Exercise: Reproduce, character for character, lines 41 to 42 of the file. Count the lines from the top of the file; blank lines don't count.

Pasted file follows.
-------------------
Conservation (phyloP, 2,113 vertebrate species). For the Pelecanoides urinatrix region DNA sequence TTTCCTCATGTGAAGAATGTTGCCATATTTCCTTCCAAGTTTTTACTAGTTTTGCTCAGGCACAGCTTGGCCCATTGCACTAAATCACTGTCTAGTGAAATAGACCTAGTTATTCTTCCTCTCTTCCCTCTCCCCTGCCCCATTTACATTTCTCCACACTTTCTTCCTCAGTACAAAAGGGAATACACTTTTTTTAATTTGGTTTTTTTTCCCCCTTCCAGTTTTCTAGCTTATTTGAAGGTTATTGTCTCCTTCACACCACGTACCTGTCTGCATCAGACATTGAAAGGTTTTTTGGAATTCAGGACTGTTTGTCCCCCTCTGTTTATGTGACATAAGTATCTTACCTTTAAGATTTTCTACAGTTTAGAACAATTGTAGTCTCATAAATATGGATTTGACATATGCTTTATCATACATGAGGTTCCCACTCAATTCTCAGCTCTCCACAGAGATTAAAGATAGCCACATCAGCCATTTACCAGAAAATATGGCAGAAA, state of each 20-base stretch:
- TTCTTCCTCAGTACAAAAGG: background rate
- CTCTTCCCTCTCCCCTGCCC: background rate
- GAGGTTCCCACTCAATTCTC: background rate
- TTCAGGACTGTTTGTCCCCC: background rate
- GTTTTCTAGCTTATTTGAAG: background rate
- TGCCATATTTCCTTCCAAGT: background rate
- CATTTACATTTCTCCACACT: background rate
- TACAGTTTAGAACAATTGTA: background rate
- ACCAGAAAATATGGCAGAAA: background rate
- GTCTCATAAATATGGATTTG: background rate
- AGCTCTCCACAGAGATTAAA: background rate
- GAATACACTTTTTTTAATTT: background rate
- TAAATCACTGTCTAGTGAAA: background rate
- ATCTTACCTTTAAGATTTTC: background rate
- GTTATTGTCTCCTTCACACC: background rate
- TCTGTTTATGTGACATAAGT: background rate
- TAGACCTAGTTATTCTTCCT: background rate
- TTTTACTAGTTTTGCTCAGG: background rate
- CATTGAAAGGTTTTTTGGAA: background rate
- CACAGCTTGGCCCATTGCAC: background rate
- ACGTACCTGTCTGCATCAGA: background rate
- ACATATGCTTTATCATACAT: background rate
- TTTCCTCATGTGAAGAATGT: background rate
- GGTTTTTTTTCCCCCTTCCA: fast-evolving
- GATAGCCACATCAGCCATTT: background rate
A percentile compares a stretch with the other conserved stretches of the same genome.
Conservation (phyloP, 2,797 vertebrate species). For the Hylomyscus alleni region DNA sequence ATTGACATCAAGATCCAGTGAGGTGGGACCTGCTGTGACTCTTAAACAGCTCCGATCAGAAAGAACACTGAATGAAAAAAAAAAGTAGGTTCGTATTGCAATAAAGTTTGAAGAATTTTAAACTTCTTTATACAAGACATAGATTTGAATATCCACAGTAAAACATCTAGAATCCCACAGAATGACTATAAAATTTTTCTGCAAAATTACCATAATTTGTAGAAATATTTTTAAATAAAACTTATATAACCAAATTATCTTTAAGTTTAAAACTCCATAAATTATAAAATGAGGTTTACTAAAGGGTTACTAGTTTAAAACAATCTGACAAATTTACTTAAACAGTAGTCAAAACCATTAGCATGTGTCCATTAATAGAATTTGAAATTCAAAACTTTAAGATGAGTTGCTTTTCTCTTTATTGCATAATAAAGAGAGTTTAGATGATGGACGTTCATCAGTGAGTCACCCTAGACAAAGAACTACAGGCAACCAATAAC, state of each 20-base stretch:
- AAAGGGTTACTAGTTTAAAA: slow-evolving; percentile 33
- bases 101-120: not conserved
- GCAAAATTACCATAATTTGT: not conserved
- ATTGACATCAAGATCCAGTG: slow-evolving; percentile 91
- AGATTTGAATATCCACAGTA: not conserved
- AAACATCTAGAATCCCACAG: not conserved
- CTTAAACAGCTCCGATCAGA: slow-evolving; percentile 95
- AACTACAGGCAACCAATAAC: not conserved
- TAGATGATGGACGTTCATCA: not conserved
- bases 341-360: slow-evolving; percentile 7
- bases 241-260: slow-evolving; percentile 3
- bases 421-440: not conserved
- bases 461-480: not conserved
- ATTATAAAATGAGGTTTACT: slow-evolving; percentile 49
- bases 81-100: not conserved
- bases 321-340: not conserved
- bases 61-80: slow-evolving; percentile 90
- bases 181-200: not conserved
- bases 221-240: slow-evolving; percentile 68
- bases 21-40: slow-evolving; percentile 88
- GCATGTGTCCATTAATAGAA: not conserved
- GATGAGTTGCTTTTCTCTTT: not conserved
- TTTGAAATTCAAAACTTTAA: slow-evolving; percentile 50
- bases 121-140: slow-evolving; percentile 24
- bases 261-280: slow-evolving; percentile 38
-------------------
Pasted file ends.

- bases 461-480: not conserved
- ATTATAAAATGAGGTTTACT: slow-evolving; percentile 49